Why I don’t identify with identity politics

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Democratic presidential candidate U.S. Sen. Bernie Sanders, I-Vt., speaks during a campaign rally at the University of Michigan in Ann Arbor, Mich., Sunday, March 8, 2020.  (AP Photo/Paul Sancya)

Democratic presidential candidate U.S. Sen. Bernie Sanders, I-Vt., speaks during a campaign rally at the University of Michigan in Ann Arbor, Mich., Sunday, March 8, 2020. (AP Photo/Paul Sancya)

The establishment of genuine connections is key to social prosperity. Whenever we have hobbies, interests or personal characteristics that closely match those of the people around us, we feel comfortable and accepted within our respective groups. One could apply these truths to virtually any context, but they become readily apparent when politicians, seeking our votes to heighten or maintain their influence, amplify the stances and traits that make them appear relatable to the broadest, most significant audiences. This leads to our tendency to engage in “identity politics” (i.e., form groups and primarily base our judgment of candidates around our personal affinity with them as opposed to their policies). Now I don’t mean to invalidate anyone who aligns themselves with candidates of the same age, ability, gender, race, ethnicity, sexual orientation, religion, socioeconomic status, etc. However, I take issue with “identity politics” as a standalone determinant of a candidate’s worth. 

First, engaging solely in “identity politics” diminishes the legitimacy of our words and actions. I’ve already alluded to our tendency to seek out people who are similar to us, which is perfectly understandable but also somewhat harmful. After all it’s a textbook case of confirmation bias, meaning we peruse and interpret information that matches our preconceived notions while neglecting and disregarding any contrasting information. In other words, we’re predisposed to say and do things that are within our best interests, with little-to-no regard for how other people might be affected. Once such behavior becomes evident we lose much of our ability to be objective observers and actors — and consequently lose our credibility. Thus, our best course of action is to avoid pure groupthink and instead carefully and thoroughly consider which candidates maximize the benefits for us all. 

Another significant problem “identity politics” pose is they distract us from the substantial issues at hand. Should America elect a woman as president in the near future? Yeah, it’d sure be nice to end the streak of 45, soon-to-be 46, consecutive men! Would I like to see Bernie Sanders become our first Jewish president, especially as a Jew who’s witnessed the antisemitism that’s run rampant throughout our country’s history, even to this day? Absolutely! Yet I also realize that if I were to make such desires my primary criteria for determining worthwhile political candidates, then I’d blind myself to their ability (or inability) to address critical matters (e.g., climate change, healthcare, economic disparity, immigration, etc.). Surely we can strike a balance between advocating for greater diversity among the candidates we elect to public office and supporting those candidates who are the most qualified for their respective positions.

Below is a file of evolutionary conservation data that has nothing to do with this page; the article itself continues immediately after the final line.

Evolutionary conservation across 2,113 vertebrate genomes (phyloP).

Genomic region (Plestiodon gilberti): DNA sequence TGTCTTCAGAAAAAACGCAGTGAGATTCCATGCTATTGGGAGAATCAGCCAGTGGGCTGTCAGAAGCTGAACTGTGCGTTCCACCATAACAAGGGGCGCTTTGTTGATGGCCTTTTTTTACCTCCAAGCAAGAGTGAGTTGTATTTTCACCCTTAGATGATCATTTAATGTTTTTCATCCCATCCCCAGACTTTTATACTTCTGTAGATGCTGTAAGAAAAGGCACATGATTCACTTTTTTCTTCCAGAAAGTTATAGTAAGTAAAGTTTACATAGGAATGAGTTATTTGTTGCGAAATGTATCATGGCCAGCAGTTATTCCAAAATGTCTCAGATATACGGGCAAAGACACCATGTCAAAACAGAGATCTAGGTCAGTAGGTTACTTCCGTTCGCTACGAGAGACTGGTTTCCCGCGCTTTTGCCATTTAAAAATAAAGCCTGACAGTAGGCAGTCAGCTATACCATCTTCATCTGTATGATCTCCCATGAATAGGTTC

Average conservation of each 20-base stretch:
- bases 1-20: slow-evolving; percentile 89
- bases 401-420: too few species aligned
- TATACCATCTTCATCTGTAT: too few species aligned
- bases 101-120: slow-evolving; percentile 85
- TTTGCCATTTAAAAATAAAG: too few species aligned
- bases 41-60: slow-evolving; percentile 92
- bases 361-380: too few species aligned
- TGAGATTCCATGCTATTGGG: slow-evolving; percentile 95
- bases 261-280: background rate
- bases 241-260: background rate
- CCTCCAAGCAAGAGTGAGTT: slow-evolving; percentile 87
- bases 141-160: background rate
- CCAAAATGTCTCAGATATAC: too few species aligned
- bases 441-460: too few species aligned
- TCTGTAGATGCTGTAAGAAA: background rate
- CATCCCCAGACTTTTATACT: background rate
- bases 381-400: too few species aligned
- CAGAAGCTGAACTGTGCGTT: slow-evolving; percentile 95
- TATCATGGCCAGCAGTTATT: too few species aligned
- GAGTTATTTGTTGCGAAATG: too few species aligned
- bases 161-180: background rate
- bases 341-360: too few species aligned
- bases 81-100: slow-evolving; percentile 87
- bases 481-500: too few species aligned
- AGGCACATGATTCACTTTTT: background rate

My final gripe with “identity politics” — and perhaps the most justifiable one, at that — is they sow seeds of contempt among us. There’s certainly no excuse to engage in or tolerate misogyny, racism, xenophobia, homophobia, ageism, etc. But we’d be naive to deny that our exclusion of and dismissiveness toward people with different backgrounds and beliefs from our own leave us and the candidates we support more vulnerable to such attacks. While Hillary Clinton and Elizabeth Warren were far-from-perfect presidential candidates, they don’t warrant such heavy scrutiny solely on the basis of their gender. As fair as it might be to criticize Joe Biden for his dishonesty and declining mental capacity, it’s downright inhumane to mock him for his stutter, a preexisting condition that’s been well-documented. And regardless of your sentiments surrounding Sanders and his policies, we can all agree that waving a Nazi flag at one of his campaign rallies — as one man did Thursday night — is sickeningly hateful. While thoughtful critiques of political candidates can be productive — after all, it’s our civic duty to vote on their ability to serve us for significant time periods — we can’t allow ourselves to become even more divided via personal, vitriolic attacks that hamper our judgment and our interactions with those around us. 

In an ideal world, everyone would be judged on a level playing field regardless of any demographic characteristics or other variables lying beyond their control. But because we don’t live in that reality, we instead must prop up people with such distinctions without overlooking more critical factors or alienating those around us. The only viable path for accomplishing this task is to abandon “identity politics,” or at least lessen their influence over our beliefs and actions.

Disclaimer: The views and opinions expressed by individual writers in the opinion section do not reflect the views and opinions of The Daily Campus or other staff members. Only articles labeled “Editorial” are the official opinions of The Daily Campus.


Michael Katz is a weekly columnist for The Daily Campus. He can be reached via email at michael.i.katz@uconn.edu.

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